It was over a month ago that the fact of a race to lead the Conservative Party of Canada came to be. It only took a few more days after the ouster of Erin O’Toole from the leadership for the most unsurprising candidate to step forward in the person of Pierre Poilievre. Since then, people have taken their time to decide if they would take the leap and try to challenge the one who was seen as the true front runner. As I wrote about a couple of weeks ago, we saw Poilievre and his supporters doing their best to try to scare off any serious competition, trying to claim the soul of the Conservative Party without a fight.

Until this week one could have argued that Poilievre was being successful in that attempt, as no one had stepped into the breach to signal their clear intent that they would take their shot. But as this week started, that changed with likely the largest other shoe to drop ready to hit the floor in Calgary tonight. And with that, the true race will begin:

It’s not shocking that former Quebec Premier Jean Charest has finally deciding to take this plunge, but it wasn’t a sure thing that it would happen. Team Poilievre has thrown everything in the direction of the former federal Progressive Conservative leader to try to keep him from taking this step, which showed just how much they worried about his potential entry. And let’s be clear on this, in this potential field Charest is really the only candidate who can directly challenge Poilievre. That’s no disrespect to other candidates who have already declared like Leslyn Lewis, Roman Baber or Patrick Brown (when he jumps in as expected). I have strong disagreements with all three of those individuals but looking at the cold, hard reality of this race, they don’t have a path to victory. That’s because of the stakes in this race.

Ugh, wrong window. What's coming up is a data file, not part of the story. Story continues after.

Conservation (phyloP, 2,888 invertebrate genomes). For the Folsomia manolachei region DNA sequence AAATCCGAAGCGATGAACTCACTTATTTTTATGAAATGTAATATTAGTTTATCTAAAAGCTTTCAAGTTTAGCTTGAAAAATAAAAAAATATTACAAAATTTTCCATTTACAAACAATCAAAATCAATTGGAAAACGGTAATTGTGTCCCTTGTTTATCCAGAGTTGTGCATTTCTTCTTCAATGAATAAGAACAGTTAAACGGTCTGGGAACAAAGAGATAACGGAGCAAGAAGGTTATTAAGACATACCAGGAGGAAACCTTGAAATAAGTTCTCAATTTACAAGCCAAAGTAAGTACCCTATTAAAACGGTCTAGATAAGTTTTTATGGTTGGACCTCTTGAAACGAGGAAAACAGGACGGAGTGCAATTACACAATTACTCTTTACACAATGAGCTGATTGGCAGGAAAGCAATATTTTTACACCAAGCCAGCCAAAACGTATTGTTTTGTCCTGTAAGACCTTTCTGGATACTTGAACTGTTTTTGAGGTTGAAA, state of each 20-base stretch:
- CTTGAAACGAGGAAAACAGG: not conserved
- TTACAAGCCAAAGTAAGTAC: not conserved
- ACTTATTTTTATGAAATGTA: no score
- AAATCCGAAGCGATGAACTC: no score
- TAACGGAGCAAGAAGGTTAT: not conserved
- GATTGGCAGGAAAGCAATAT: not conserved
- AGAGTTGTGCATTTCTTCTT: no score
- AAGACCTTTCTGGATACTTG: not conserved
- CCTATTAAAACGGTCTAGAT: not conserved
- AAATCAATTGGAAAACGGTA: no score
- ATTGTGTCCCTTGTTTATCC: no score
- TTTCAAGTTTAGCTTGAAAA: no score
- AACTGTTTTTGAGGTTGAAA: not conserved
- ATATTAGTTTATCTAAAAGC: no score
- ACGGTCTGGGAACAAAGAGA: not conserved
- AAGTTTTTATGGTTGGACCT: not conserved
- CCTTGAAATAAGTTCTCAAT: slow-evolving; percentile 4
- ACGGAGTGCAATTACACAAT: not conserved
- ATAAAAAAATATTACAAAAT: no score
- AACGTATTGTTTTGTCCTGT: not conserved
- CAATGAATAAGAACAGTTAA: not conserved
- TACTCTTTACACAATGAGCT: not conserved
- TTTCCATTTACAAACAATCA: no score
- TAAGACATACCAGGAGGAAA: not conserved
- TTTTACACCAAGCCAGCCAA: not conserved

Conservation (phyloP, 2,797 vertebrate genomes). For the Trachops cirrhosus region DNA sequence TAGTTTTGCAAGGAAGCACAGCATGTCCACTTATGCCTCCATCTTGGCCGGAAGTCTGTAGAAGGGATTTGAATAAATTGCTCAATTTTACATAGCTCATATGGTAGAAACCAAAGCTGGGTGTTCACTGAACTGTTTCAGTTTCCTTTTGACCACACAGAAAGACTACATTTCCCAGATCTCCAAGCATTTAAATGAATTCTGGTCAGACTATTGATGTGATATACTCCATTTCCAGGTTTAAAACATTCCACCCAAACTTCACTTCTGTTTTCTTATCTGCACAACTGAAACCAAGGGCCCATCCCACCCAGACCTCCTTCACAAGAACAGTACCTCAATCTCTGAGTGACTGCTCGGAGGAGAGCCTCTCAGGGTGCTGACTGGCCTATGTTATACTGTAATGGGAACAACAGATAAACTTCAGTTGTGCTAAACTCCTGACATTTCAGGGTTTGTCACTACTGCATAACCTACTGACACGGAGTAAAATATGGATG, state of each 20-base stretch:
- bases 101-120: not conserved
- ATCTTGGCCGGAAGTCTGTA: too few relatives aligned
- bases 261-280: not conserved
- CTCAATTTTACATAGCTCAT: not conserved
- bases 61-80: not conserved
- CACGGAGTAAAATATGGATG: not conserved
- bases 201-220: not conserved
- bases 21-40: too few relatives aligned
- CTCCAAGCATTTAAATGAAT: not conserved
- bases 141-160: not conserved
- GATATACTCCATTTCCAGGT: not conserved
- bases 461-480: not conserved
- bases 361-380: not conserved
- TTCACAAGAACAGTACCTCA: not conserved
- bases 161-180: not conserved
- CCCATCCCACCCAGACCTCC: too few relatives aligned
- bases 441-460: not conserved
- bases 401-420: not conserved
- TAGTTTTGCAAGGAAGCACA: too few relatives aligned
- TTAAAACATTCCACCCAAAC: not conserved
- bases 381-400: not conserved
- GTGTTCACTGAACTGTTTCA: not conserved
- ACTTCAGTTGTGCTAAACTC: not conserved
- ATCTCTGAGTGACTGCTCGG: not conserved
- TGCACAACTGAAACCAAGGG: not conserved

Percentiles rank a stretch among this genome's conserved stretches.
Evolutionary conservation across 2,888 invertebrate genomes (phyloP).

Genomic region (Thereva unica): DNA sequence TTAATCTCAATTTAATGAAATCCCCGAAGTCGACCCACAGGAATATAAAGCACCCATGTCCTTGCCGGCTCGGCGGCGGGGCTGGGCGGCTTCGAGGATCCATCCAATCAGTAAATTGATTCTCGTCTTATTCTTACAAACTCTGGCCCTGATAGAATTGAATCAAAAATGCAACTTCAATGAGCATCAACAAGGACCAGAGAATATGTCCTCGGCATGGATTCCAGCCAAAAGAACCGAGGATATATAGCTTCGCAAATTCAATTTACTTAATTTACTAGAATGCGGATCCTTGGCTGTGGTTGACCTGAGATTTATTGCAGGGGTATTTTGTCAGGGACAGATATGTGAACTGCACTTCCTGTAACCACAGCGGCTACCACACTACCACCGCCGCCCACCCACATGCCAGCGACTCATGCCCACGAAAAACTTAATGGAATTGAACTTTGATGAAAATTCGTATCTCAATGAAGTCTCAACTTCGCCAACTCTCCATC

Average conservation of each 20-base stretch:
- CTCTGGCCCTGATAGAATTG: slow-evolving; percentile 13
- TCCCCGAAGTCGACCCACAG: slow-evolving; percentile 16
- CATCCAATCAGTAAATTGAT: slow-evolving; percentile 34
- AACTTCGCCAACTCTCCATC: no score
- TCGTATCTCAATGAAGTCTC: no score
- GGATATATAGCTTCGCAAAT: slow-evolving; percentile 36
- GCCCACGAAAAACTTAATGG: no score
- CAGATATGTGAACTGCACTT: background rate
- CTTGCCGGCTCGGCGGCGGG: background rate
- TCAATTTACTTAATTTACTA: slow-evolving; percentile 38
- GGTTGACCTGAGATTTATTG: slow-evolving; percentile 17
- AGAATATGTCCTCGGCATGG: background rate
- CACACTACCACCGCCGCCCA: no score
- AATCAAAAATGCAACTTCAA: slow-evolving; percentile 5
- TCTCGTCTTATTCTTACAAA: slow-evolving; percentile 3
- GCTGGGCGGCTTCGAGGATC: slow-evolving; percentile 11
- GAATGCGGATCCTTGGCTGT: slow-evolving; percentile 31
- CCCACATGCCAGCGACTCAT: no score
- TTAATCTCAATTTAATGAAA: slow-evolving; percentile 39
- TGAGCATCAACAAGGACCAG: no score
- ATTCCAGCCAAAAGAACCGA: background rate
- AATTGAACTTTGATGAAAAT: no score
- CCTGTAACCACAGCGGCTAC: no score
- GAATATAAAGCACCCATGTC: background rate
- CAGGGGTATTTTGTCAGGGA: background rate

This is going to be a true race for the soul of the Conservative Party. It will tell us a lot about the direction of the Conservatives for the next decade, if they are even able to stay together. Let’s be real, if Poilievre wins, there are many members of that caucus who can’t stand him, what he stands for, his way of doing politics and likely won’t stay. The same is true of Charest when it comes to the sentiments of those who oppose him. Those people just tossed O’Toole for not being “pure” enough, and Charest is even more impure in their eyes. As I’ve been arguing for the past week on radio and TV, the party that the next Conservative leader inherits on Day 1 will not be the same one they have on Day 30 and onward.

That is the axis this whole race is resting on, and none of the other candidates have any effect on that. Only Poilievre and Charest. Maclean’s Paul Wells put a fine point on this challenge that has really stuck with me, that speaks to the challenge the Blue team is facing right now:

“Its only winning leader was Stephen Harper. Harper worked hard, for little credit, to ensure Progressive Conservatives like Peter MacKay and Lawrence Cannon could feel reasonably comfortable in his party. The basis of Poilievre’s appeal is that he doesn’t work hard to make anyone feel comfortable.”